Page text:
Yet one shadow more.

Stran. (addressing the shadow).
Get thee to Lamia's lap!
                    [The shade of Demetrius Poliorcetes vanishes: another rises.

                    I'll fit you still,
Fear not, my Hunchback: if the shadows of
That which existed please not your nice taste,
I'll animate the ideal marble, till
Your soul be reconciled to her new garment.

Arn.
Content! I will fix here.

Stran.
                    I must commend
Your choice. The godlike son of the sea-goddess,
The unshorn boy of Peleus, with his locks
As beautiful and clear as the amber waves
Of rich Pactolus, rolled o'er sands of gold,
Softened by intervening crystal, and
Rippled like flowing waters by the wind,

All vowed to Sperchius as they were-behold them!
And him-as he stood by Polixena,
With sanctioned and with softened love, before
The altar, gazing on his Trojan bride,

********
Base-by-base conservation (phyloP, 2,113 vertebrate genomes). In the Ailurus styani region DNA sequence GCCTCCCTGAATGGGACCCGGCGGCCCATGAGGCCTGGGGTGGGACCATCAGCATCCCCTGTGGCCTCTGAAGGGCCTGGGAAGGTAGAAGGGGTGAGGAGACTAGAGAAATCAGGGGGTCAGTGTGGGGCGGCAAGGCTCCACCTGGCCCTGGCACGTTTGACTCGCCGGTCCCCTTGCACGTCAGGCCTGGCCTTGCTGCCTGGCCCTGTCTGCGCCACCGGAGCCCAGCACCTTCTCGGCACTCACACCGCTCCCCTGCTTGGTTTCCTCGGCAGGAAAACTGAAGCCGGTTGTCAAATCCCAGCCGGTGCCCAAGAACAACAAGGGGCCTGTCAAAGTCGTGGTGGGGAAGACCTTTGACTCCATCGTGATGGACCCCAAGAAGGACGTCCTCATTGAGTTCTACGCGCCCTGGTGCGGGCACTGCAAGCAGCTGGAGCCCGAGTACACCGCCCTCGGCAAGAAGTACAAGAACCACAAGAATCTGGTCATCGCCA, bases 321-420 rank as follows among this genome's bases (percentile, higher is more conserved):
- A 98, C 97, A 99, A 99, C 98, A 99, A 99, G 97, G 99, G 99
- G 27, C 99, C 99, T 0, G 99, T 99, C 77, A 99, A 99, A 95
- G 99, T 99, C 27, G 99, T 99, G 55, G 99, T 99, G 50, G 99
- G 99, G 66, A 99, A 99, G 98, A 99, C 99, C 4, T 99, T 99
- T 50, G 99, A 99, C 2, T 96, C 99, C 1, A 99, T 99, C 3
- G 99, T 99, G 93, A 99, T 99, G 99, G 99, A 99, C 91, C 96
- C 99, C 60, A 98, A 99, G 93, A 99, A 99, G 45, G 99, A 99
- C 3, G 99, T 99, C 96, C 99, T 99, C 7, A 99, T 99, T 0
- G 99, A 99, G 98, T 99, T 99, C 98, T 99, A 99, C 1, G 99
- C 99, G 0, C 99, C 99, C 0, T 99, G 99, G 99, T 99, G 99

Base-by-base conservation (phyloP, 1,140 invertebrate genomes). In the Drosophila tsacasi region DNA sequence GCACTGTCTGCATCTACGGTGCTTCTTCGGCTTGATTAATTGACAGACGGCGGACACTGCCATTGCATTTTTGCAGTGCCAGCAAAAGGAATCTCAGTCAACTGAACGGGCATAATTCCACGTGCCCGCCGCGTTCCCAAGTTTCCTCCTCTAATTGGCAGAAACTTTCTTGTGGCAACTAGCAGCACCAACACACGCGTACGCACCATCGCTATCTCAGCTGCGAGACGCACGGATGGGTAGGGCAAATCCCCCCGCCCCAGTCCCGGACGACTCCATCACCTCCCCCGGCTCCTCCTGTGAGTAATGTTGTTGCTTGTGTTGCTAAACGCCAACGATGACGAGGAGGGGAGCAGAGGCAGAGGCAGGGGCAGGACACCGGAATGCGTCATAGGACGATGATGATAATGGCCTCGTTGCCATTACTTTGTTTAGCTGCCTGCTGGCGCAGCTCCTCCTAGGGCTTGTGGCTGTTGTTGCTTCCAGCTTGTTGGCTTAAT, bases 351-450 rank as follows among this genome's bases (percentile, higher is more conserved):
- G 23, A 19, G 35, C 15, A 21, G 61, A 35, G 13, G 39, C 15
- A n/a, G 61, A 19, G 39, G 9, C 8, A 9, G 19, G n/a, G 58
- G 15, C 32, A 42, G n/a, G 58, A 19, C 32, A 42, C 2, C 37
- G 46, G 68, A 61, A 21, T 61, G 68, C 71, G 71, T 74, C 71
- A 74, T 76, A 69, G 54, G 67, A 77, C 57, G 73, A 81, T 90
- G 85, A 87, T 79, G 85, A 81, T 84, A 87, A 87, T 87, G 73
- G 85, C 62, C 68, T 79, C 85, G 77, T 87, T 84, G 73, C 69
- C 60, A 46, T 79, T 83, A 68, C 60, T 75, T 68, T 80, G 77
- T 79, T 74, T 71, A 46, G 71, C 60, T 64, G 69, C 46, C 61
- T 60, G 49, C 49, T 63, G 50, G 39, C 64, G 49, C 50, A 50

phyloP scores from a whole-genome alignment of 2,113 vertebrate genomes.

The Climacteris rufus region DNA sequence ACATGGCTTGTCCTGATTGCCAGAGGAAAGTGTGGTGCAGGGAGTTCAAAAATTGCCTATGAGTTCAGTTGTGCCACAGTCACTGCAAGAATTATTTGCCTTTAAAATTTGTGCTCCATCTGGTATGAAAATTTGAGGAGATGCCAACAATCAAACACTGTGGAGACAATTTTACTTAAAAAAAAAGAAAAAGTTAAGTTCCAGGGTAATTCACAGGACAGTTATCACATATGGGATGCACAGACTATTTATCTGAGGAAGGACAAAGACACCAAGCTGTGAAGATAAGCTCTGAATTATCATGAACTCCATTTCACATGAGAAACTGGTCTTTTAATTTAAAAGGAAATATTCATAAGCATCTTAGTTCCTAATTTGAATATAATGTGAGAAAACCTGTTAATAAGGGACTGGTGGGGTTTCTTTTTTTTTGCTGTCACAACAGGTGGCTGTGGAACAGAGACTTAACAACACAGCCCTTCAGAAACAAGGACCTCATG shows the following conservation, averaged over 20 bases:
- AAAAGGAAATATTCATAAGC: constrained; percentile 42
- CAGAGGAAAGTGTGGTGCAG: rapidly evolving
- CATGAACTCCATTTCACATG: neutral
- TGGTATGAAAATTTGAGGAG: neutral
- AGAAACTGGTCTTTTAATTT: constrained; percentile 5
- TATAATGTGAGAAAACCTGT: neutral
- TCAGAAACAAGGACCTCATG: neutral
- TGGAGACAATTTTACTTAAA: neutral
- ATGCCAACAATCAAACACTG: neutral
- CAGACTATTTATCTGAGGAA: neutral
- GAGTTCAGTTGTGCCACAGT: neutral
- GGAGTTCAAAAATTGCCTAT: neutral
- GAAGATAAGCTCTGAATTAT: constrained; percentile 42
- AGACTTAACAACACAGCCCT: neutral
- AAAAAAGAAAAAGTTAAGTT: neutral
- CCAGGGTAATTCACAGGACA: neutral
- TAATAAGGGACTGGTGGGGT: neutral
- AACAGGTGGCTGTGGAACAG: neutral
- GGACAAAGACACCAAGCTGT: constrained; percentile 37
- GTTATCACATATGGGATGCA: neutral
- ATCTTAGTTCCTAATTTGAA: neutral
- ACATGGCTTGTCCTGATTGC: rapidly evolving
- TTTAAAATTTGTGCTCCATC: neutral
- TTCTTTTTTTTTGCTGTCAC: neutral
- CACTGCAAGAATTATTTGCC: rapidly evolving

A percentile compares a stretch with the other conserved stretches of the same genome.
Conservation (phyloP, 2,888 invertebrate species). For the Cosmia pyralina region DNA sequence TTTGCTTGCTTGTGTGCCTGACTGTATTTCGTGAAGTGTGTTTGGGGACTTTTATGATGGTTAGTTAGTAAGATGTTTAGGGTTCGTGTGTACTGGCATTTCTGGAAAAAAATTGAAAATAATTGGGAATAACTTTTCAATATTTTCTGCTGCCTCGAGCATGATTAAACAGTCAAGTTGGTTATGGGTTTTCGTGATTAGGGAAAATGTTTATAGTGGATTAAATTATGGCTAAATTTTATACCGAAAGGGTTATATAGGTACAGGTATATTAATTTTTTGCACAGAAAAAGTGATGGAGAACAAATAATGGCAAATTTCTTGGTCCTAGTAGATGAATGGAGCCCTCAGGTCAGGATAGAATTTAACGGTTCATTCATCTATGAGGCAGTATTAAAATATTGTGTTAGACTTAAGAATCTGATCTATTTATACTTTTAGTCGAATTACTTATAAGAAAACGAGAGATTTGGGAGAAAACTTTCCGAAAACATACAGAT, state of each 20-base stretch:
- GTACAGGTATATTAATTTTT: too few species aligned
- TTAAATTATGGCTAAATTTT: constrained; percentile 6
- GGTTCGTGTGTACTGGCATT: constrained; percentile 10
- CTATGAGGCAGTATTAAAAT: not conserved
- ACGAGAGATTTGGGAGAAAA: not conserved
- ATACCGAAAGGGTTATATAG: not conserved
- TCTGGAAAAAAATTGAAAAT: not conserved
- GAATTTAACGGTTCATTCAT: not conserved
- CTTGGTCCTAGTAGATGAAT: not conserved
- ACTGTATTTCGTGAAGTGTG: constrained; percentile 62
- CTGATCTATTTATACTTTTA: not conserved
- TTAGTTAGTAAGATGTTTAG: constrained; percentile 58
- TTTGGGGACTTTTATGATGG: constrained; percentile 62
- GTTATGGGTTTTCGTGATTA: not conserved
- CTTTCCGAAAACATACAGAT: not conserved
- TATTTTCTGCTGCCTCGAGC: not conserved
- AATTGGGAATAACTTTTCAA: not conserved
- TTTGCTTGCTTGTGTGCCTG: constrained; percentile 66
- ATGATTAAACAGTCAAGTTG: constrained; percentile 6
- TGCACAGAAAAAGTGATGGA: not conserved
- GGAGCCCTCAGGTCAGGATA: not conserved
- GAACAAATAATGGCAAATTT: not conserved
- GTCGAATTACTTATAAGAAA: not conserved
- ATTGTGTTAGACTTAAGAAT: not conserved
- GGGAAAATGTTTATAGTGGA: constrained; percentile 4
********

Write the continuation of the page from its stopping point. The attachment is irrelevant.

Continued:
With some remorse within for Hector slain
And Priam weeping, mingled with deep passion
For the sweet downcast virgin, whose young hand
Trembled in his who slew her brother. So
He stood i' the temple! Look upon him as
Greece looked her last upon her best, the instant
Ere Paris' arrow flew.

Arn.
                    I gaze upon him
As if I were his soul, whose form shall soon
Envelope mine.

Stran.
                    You have done well. The greatest
Deformity should only barter with
The extremest beauty-if the proverb 's true
Of mortals, that Extremes meet.

Arn.
                    Come! Be quick!
I am impatient.

Stran.
                    As a youthful beauty
Before her glass. You both see what is not,
But dream it is what must be.

Arn.
                    Must I wait?

Stran.
No; that were a pity. But a word or two:
His stature is twelve cubits; would you so far
Outstep these times, and be a Titan? Or
(To talk canonically) wax a son
Of Anak?

Arn.
                    Why not?

Stran.
                    Glorious ambition!
I love thee most in dwarfs! A mortal of
Philistine stature would have gladly pared
His own Goliath down to a slight David:
But thou, my manikin, wouldst soar a show
Rather than hero. Thou shalt be indulged,

If such be thy desire; and, yet, by being
A little less removed from present men
In figure, thou canst sway them more; for all
Would rise against thee now, as if to hunt
A new-found Mammoth; and their cursed engines,